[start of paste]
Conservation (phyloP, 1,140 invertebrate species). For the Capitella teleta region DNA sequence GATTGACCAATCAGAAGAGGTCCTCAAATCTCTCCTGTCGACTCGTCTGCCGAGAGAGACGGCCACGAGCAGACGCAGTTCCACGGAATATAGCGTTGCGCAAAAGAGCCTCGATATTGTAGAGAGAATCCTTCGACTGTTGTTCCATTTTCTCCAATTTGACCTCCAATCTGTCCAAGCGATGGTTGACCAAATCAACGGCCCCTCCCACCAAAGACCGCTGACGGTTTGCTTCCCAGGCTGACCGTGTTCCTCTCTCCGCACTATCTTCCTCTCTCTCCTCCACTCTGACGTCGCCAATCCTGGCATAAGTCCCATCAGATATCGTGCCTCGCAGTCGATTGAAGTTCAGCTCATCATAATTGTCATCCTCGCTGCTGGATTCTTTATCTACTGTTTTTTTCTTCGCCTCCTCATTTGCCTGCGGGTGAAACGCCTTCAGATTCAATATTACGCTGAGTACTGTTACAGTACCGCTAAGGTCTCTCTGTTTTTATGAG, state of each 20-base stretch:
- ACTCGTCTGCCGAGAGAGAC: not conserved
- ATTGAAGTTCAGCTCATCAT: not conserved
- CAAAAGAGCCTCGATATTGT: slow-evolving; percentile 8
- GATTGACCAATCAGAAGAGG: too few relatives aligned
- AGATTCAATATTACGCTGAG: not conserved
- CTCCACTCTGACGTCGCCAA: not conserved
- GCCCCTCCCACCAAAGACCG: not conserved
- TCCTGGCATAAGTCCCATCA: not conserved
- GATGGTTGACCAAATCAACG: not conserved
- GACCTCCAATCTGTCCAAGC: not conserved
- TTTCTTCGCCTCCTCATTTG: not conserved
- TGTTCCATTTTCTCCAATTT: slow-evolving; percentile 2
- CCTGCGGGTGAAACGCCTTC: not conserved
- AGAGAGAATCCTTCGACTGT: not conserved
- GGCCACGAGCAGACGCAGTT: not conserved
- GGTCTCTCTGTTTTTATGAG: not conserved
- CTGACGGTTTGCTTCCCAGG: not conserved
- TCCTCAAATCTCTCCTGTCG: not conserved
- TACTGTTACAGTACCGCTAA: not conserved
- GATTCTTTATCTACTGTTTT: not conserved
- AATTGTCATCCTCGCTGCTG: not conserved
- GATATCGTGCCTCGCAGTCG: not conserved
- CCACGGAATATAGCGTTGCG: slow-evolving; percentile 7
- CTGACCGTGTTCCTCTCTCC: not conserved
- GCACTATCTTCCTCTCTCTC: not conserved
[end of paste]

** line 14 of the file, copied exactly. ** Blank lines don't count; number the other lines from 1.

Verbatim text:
- CCTGCGGGTGAAACGCCTTC: not conserved